LockBit 3.0, a Russian ransomware group, reportedly claimed it had breached the U.S. Federal Reserve and allegedly held approximately 33 terabytes of stolen data.

According to reports, the hacking organization provided a deadline of June 25, 2024, or else they would publish’ Americans’ banking secrets.’

“US Federal Reserve has been listed as a victim by the LockBit 3.0 ransomware group. The hackers allegedly exfiltrated 33 TB of banking information. Ransom deadline: 25th Jun 24,” HackManac wrote.


However, the alleged threats didn’t come to fruition.

“The first link for downloading the files redirects to a press release of the Federal Reserve Board,” HackManac stated.

“The other links lead directly to the download of the published files,” the page continued.

“It appears that the exfiltrated terabytes come from the American bank Evolve Bank,” it added.

UPI reports:

While the Federal Reserve has not confirmed the hack, a number of cybersecurity experts are discounting LockBit’s claims, saying there are no published samples of the stolen data.

“No proof so prolly just blowing off steam,” said security researcher Dominic Alvieri.

“LockBit’s claim is likely complete and utter bollo … erm, nonsense, and a tactic designed to get its ailing RaaS (Ransomware-as-a-Service) back into the limelight,” Brett Callow, threat analyst at the cybersecurity firm Emisisoft, told the Daily Dot.

LockBit has conducted numerous high-profile ransomware attacks on companies, banks and government departments around the world since 2019, including the U.S. Department of Justice, the Port of Nagoya in Japan, British Royal Mail, Fulton County in Georgia and Boeing.

“To summarize briefly, here’s what’s in the LockBit leak in the claimed attack on the US Federal Reserve: They have apparently breached the American bank Evolve Bank & Trust. For now, there is still no trace of ‘secret’ files, but the analysis is ongoing,” HackManac wrote.

“However, there is an interesting article about Evolve Bank from June 18th stating that the US Federal Reserve Board has issued a cease and desist order against Evolve Bancorp and its subsidiary, Evolve Bank & Trust, for deficiencies in risk management and AML compliance,” it noted.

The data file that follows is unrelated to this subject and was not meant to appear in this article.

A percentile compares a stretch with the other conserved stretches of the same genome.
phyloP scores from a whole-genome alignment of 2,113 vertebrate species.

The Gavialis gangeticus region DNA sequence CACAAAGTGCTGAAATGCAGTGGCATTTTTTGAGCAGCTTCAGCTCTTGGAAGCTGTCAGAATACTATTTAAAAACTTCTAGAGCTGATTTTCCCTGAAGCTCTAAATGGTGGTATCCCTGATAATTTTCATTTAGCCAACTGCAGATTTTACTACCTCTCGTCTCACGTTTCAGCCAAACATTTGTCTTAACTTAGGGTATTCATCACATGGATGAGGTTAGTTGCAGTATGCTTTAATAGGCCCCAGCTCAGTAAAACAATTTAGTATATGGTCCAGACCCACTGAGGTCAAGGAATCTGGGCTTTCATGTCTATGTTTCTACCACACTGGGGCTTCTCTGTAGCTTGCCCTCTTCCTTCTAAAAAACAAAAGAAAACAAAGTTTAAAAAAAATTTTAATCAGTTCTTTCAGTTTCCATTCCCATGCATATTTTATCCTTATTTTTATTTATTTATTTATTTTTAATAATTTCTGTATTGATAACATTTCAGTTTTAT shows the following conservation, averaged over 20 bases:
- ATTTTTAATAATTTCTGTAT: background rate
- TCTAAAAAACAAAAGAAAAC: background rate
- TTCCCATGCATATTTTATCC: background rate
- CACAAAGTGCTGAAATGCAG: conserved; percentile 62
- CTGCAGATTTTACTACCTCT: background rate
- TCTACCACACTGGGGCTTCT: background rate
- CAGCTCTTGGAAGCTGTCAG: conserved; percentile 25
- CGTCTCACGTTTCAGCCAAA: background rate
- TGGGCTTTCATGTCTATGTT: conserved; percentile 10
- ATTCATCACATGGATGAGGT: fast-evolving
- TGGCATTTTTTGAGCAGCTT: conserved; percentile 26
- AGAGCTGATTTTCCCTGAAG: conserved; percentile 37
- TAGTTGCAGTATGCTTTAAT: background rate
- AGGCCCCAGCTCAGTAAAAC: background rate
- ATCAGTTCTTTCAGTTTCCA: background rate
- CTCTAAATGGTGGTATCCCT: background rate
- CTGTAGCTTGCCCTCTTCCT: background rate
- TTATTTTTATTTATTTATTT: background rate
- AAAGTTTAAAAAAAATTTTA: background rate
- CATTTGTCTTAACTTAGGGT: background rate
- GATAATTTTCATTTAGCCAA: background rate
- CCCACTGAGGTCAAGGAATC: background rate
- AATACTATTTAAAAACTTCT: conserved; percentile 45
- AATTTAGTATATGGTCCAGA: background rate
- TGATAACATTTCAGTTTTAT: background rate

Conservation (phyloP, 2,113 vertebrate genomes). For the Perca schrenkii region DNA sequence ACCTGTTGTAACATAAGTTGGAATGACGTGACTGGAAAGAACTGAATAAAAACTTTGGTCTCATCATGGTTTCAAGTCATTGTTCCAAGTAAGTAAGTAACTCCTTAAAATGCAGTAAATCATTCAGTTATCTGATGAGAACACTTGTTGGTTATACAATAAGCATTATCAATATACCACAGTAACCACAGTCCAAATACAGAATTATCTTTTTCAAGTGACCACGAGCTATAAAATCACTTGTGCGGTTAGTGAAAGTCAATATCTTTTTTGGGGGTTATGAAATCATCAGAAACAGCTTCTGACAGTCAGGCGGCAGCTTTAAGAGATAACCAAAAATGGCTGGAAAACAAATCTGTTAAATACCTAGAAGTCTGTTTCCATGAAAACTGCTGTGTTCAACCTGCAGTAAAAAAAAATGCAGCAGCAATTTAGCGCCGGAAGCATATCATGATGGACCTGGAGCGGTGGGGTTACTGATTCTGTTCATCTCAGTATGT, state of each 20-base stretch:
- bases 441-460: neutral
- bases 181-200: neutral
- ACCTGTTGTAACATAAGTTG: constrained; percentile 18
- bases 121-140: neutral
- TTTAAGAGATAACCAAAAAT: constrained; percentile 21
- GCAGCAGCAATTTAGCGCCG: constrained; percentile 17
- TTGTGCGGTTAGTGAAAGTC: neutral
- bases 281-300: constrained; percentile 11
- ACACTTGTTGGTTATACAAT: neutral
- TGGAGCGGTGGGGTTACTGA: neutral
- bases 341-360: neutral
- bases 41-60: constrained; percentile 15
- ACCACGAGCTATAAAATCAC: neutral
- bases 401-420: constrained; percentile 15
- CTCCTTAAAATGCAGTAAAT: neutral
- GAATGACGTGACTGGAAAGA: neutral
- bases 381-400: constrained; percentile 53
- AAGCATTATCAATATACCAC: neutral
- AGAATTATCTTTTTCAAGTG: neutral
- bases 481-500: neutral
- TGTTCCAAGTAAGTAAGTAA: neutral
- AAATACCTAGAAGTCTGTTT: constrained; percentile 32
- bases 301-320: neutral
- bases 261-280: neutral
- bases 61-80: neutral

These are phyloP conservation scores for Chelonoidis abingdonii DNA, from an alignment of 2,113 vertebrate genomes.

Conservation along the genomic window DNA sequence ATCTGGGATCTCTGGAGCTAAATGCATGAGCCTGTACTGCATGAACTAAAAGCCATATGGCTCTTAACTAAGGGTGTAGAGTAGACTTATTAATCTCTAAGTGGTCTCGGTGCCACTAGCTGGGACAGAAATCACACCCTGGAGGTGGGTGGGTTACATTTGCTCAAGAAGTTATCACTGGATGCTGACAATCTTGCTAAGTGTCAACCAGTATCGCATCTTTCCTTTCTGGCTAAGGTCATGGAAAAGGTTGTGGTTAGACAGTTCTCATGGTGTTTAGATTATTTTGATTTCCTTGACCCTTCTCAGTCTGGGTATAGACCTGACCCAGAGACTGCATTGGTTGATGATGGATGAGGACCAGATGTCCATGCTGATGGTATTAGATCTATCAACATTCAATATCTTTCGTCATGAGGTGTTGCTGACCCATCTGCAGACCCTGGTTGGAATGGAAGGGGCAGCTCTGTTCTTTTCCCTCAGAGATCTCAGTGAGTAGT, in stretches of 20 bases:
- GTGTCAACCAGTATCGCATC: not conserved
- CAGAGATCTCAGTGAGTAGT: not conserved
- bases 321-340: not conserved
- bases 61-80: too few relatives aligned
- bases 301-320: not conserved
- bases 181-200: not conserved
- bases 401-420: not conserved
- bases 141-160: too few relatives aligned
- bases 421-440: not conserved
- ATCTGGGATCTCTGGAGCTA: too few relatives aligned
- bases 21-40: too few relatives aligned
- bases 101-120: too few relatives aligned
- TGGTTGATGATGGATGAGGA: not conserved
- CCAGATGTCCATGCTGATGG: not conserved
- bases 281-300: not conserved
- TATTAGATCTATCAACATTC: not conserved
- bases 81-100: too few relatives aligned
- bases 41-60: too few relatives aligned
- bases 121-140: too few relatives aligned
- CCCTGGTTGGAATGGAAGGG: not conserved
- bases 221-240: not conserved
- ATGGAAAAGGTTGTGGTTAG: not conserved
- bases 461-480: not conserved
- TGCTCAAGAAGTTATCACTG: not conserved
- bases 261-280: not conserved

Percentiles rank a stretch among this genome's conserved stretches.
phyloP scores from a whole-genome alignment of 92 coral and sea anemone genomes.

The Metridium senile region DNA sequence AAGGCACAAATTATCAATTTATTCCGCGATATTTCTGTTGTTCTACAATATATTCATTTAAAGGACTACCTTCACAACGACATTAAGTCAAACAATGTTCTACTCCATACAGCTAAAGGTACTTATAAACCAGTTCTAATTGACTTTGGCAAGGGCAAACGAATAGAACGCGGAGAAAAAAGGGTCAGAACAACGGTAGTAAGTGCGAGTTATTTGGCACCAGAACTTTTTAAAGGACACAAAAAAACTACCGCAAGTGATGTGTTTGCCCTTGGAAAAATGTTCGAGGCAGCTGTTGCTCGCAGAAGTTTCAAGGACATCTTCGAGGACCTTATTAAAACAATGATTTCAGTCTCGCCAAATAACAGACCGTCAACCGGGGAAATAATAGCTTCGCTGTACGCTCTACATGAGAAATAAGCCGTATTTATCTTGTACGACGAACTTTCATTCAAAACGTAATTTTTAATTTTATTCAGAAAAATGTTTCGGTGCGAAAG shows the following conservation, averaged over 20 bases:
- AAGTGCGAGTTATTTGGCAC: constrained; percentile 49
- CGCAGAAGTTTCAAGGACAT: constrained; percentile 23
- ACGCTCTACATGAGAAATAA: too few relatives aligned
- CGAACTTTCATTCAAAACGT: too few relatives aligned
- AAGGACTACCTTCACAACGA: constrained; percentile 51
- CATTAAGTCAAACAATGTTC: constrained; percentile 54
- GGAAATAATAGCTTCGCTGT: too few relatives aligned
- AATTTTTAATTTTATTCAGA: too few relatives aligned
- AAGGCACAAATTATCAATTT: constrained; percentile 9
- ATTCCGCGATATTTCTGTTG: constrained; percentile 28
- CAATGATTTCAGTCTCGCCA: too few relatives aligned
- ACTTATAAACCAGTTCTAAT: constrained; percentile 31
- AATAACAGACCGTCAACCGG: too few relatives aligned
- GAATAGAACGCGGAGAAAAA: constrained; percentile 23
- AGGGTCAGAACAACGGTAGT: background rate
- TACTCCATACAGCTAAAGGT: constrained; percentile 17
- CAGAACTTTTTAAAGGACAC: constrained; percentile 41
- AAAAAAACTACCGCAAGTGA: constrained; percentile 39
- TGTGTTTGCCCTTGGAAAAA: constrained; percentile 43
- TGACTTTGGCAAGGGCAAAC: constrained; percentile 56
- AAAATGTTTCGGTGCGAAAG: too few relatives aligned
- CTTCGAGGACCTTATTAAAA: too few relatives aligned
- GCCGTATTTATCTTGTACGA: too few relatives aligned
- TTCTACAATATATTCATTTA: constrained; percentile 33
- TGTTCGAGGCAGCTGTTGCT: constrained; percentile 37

“Evolve Bank & Trust confirmed that it was affected by a cybersecurity-related incident, but has not yet said whether the LockBit ransomware gang was responsible,” TechTarget stated.

Per TechTarget:

The LockBit ransomware gang claimed it had breached the U.S. Federal Reserve, but it ultimately leaked data belonging to a single bank.

On June 23, LockBit listed the U.S. Federal Reserve on its data leak site and claimed to have obtained roughly 33 TB of stolen data. The gang also published a countdown on its leak site with a deadline of June 25, at which point LockBit would publish the stolen data. When the timer ran out, researchers analyzed the data that was published and found that it belonged to a single organization: Evolve Bank & Trust, a banking company based in Arkansas.

In a statement shared with TechTarget Editorial, Evolve confirmed that it was investigating a cybersecurity incident, but did not specifically name LockBit. However, it did confirm that stolen data was published on the dark web, effectively confirming LockBit’s claims.

Evolve provided the following statement to TechTarget Editorial:

Evolve is currently investigating a cybersecurity incident involving a known cybercriminal organization. It appears these bad actors have released illegally obtained data, on the dark web. We take this matter extremely seriously and are working tirelessly to address the situation. Evolve has engaged the appropriate law enforcement authorities to aid in our investigation and response efforts. This incident has been contained, and there is no ongoing threat.

In response to this event, we will offer all impacted customers (end users) complimentary credit monitoring with identity theft protection services. Those affected will be contacted directly with instructions on how to enroll in these protective measures. Additionally, impacted customers will receive new account numbers if warranted. Updates and further information will be posted on our website as they become available.

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